This interview took place at Chantilly High School in Chantilly, Virginia at approximately 1:30 pm.
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Q: OK, lets start with an easy question. Is how did you decide to get into education to start with?
(Streamed audio file of interview for this question using RealPlayer)
Q: Or why?
A: I went to teachers college. I was born is Washington, DC. and with the thought of maybe eventually going to medical school. So I started taking, teachers college was free and I was poor they go together and taking science classes but the more I thought about other things, teaching appealed to me, so I just changed my mind and went into teaching.
Q: Instead of medicine.
Q: Oh good. Um, Well how many years were you a teacher?
A: 5 years.
Q: 5 years and then you became a ?
A: A science supervisor for Fairfax County.
Q: That was basically a curriculum specialist for science.
A: Right,right, and then spent 25 years as principal at Thoreau Intermediate school.
Q: Now you opened Thoreau didn't you?
Q: Was that fun, did you request to do that?
A: Oh yes, right well, once I decided to be a teacher I really wanted to be at the Junior High School level, because that's were I had the best teachers of my whole life. You know they changed my whole life, my Junior High School teachers.
Q: How so?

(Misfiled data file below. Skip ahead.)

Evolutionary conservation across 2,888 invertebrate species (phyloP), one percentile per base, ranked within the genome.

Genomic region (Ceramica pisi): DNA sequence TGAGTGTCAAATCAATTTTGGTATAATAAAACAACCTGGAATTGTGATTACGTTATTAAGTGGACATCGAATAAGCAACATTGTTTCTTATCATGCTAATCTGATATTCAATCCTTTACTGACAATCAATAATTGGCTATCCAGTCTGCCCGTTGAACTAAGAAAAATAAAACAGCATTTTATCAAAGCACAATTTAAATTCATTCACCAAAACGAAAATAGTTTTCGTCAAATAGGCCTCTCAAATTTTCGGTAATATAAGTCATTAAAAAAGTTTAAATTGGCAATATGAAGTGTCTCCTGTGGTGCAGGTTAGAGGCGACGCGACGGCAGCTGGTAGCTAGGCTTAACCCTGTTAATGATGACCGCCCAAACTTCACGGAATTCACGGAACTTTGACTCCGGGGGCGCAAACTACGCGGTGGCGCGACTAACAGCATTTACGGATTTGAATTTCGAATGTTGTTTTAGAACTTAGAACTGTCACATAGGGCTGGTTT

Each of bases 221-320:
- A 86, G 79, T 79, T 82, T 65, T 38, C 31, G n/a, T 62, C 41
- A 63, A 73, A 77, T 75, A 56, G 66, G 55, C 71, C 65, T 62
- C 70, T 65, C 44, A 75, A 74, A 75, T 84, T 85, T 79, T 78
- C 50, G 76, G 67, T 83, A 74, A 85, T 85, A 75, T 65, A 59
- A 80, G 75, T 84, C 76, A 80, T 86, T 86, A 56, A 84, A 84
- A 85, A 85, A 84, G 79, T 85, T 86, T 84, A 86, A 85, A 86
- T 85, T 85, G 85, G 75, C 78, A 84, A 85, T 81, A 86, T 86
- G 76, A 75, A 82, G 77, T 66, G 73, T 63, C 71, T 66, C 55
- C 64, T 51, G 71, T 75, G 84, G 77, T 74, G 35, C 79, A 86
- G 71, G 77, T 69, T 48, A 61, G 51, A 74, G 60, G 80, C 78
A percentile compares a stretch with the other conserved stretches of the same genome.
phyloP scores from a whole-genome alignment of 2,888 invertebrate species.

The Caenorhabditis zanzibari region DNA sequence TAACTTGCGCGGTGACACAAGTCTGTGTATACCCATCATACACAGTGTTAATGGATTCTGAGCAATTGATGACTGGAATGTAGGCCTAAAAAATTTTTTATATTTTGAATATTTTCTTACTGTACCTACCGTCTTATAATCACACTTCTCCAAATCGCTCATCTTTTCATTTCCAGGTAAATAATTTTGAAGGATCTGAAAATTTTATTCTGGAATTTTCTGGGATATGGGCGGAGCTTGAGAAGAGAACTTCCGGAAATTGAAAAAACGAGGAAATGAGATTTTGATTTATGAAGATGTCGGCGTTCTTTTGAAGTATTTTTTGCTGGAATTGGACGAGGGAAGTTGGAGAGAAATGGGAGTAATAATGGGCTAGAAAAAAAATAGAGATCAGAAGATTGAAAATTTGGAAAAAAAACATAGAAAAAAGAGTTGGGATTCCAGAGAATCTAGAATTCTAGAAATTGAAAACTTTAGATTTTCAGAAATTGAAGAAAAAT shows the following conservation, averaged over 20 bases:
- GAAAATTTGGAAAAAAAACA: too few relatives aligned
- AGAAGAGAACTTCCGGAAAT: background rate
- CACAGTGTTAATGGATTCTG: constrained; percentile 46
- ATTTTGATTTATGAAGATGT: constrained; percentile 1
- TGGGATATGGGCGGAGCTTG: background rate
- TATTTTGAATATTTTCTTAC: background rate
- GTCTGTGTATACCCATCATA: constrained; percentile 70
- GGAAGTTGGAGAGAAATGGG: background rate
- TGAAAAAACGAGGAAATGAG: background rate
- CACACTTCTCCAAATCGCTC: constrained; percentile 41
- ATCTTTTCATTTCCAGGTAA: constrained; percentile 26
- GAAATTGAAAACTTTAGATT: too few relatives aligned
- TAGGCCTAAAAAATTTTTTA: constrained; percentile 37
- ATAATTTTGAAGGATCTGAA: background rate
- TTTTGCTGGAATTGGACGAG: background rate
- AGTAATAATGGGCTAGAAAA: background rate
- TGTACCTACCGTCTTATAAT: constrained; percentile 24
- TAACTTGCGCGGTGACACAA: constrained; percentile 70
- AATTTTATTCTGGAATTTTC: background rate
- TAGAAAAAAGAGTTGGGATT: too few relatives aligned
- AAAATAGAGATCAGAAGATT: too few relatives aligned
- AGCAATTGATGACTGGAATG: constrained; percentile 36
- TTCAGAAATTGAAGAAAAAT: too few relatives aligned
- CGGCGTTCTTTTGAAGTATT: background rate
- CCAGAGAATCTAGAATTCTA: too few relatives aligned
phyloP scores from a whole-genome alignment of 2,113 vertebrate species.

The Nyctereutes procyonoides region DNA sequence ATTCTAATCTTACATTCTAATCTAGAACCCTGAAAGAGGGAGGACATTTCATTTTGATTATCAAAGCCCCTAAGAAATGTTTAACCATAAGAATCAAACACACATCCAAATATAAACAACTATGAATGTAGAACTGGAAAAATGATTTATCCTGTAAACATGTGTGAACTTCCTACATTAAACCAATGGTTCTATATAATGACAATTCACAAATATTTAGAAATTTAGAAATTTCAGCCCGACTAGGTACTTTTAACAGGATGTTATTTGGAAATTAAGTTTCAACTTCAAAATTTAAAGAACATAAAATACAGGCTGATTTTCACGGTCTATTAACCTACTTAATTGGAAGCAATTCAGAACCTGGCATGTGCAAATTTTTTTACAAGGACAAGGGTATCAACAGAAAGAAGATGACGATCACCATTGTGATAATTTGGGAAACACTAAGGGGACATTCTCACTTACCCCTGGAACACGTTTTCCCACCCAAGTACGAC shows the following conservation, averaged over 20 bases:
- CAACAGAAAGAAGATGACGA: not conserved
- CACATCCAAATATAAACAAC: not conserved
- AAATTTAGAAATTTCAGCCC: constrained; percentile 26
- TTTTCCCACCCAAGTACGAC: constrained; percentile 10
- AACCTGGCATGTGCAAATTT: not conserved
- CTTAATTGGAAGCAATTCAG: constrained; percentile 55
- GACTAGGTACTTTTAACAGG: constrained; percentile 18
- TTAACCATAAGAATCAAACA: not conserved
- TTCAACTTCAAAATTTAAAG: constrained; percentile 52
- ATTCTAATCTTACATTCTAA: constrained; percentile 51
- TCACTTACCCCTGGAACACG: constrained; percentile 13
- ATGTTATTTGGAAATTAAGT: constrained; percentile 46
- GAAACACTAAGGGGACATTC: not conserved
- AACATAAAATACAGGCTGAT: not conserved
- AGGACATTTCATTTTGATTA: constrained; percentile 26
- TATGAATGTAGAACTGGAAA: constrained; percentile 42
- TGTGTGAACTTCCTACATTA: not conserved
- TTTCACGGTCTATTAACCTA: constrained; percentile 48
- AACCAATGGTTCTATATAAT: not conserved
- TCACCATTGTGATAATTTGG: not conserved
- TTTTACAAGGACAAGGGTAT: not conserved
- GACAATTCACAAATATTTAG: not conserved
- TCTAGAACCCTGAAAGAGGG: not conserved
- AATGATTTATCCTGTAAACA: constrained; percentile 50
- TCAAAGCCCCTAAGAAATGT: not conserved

A: Just great teachers, encourage you know,and so did very well and when you do very well in something you are. That was my best time in all of school, junior high school. I just had great,great teachers and it wasjust fun. I became an English minor. They said you had to have a minor in addition to a major field. so I had such a great 7th grade English teacher I said well I'll be an English minor. And that's how I got that business. I started teaching at McLean High School. uh in fact I was at McLean High School when it opened. and taught science and english. and then the first curriculum specialist Fairfax County ever had was a science supervisor and so he'd come around to see us and then he took a job with HEW and so they needed some poor soul and so they said would you so I did for one year and it was a good experience. You know working Central office you learned at lot of things. You learn how the system works and which button to push and which bell to ring to get things done. you Know. and I was science fair director for Northern Virginia. At that time Arlington, Alexandria, Fairfax, and Prince William all went together for one science fair. And so the two winners and I went to Indianapolis to the National Science Fair. Good Experience. But at the same time intermediate schools were coming along. they were not in existence in 1959.